Paul Horrell26 July 2010

Nissan Leaf: driven

Real-world electric car is going to be more lifestyle choice than practical motoring solution for a while yet...

Nissan Leaf: driven

It's amazing how quickly you get used to the silence. And yet, the absence of engine noise - apart from a fan-like whirr - is the main difference between driving the Nissan Leaf and, say, an automatic diesel Golf. Or maybe more pertinently, a Prius. Which is pretty amazing given how utterly unlike they are.

I've just been driving the Leaf around Bedfordshire, in suburbs and lanes and A-roads. Obviously it isn't a performance car, even though it steps off smartly from rest. It gets sluggish beyond 60mph, and top whack is just 90.

But it's meant as an econo-car so its cornering is, shall we say, unambitious, although to be fair the steering is direct and accurate. Instead Nissan has dialled in a nice, soft, stable, quiet ride.

The idea being you drive in a more stately and saintly way than you would in a petrol or diesel car, because range is more critical.

If you drive your ordinary car harder than the people in the official mpg tests do, you'll run out of fuel sooner. But then you just buy some more and get on your way.

Whereas in an electric car, if you run out of juice early, you've got to wait several hours to recharge.

There's actually fun to be had in the act of stretching range, by conserving momentum, thinking ahead, and avoiding the brakes. And it doesn't necessarily mean being glacially slow.

The Leaf doesn't only drive like a normal car, it does everything else you might need. Normal boot. Five seats (although the rear floor is a bit high because there's a battery underneath).

It looks odd in pictures, but on the road its range-enhancing low-drag curves aren't at all hideous. The cabin is full of fancy displays and electronics to coach you to eke out the miles.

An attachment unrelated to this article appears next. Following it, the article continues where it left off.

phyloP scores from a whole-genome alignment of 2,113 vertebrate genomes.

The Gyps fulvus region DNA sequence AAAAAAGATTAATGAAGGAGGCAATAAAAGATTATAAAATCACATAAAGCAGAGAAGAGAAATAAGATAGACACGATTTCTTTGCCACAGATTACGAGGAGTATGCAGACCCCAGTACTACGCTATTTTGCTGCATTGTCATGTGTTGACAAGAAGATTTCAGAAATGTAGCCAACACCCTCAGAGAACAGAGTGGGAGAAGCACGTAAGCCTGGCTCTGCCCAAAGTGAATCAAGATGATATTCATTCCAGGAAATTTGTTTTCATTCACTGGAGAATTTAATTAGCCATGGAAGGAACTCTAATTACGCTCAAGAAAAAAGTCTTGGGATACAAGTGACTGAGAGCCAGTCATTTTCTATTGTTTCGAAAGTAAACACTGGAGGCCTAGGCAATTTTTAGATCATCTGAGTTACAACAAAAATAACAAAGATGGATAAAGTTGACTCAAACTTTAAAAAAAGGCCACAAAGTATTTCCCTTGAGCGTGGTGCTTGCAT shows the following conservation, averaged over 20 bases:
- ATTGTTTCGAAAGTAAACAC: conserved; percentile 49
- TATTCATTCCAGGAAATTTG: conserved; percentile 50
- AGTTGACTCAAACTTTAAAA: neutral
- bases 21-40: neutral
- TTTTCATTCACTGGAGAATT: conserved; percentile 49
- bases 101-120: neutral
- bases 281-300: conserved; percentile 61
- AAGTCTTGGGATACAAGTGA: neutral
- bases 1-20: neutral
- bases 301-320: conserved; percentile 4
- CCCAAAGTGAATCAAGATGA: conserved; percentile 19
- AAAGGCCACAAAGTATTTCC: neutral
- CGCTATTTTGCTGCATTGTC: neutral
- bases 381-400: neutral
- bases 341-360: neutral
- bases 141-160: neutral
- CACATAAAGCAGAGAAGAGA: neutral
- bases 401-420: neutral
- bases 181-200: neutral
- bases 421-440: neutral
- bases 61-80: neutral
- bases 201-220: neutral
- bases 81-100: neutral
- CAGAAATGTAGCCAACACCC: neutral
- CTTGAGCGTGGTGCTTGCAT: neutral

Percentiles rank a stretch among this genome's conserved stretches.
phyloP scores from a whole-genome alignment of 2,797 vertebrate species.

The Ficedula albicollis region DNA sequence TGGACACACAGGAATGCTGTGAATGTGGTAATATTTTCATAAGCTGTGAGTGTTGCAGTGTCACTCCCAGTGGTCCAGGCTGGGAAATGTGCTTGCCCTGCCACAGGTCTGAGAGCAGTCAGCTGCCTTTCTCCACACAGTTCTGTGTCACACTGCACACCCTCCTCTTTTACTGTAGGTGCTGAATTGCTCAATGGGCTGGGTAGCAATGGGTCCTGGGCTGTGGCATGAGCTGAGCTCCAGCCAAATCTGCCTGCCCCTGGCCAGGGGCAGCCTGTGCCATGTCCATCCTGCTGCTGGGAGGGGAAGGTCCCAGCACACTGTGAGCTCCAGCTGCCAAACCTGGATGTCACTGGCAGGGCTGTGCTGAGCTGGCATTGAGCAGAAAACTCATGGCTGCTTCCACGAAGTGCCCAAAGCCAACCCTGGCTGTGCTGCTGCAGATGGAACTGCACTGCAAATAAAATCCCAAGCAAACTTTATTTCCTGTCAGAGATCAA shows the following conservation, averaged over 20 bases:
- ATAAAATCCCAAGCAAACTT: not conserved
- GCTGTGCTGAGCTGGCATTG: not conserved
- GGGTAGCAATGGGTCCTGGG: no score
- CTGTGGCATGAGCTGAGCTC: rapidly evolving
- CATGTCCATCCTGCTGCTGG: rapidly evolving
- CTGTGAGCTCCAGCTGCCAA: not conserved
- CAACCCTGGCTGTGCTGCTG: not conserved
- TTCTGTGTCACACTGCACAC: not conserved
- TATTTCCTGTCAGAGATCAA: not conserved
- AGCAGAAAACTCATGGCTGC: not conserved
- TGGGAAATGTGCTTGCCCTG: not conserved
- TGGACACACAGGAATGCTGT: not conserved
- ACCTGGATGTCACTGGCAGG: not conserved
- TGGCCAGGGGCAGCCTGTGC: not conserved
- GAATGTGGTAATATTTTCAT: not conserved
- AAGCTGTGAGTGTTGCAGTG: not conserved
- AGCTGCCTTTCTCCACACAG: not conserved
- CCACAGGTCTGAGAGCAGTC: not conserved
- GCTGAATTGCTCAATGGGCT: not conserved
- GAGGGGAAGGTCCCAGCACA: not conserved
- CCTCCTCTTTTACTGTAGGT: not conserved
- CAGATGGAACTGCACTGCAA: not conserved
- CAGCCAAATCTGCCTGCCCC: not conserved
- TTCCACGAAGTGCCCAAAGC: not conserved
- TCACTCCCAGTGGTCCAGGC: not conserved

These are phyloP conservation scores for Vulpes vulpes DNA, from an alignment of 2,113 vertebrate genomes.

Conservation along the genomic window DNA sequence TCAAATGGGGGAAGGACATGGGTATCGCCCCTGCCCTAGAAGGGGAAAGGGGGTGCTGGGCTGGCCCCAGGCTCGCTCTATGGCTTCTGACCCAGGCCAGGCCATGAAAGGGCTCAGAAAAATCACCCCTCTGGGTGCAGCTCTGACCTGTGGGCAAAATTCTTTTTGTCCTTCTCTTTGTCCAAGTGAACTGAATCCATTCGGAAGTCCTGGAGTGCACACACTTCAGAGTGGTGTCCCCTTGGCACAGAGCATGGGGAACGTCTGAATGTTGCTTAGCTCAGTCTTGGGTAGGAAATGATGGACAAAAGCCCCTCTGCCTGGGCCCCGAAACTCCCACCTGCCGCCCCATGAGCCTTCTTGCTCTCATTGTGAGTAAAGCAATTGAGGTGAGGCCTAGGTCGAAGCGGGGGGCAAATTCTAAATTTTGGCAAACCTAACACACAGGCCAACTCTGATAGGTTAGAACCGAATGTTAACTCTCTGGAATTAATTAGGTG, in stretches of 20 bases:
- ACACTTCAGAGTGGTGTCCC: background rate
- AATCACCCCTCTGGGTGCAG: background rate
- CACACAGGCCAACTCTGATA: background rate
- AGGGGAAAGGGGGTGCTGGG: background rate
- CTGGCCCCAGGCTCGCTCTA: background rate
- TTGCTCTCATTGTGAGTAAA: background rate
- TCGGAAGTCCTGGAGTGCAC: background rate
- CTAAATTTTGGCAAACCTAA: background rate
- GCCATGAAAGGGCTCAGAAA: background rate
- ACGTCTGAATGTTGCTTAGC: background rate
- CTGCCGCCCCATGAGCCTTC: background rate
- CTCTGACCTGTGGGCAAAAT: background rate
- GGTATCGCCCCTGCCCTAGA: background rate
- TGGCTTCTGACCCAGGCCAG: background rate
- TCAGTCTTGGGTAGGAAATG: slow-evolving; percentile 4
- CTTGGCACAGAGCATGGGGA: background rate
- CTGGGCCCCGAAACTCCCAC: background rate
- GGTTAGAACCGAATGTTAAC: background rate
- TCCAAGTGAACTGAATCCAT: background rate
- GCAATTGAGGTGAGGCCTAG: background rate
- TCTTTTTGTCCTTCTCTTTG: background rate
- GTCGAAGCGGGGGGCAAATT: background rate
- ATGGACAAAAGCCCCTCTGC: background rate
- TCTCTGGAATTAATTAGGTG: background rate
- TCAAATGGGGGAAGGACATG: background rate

See more Nissan Leaf pics

Buying an electric car is obviously not something you do on a whim. There are critical questions of your daily driving patterns (do you regularly do more than 100 miles?) and where you recharge. You can use a special mains charger for an eight-hour charge, or a fast-charger that gives you 80-odd miles in 30 minutes.

On-street charge points are coming in their droves over the next few years. But when the Leaf first goes on sale early next year, there won't be many so you'll be charging at home.

The Leaf isn't for the one-car household. Long journeys would be an agony of stopovers. But for a two-car family, it'd be ideal. It'll do the commuting, and then the other car will do the long trips or the holidays.

And it'll be cheap to run. Electricity is far cheaper than fuel. The Leaf will be about £2 for an overnight charge, which will get you 100-ish miles. A gently driven Golf diesel DSG would use about £9 in fuel for that 100 miles. To buy? The Leaf is £28,350 minus a £5,000 grant. Sounds expensive, but it has a lot of equipment.

Even so, buy it because you want it and like the idea of getting off oil, not to save money. The good thing is, it won't punish you as you drive along.

Paul Horrell, Consultant Editor of TopGear magazine

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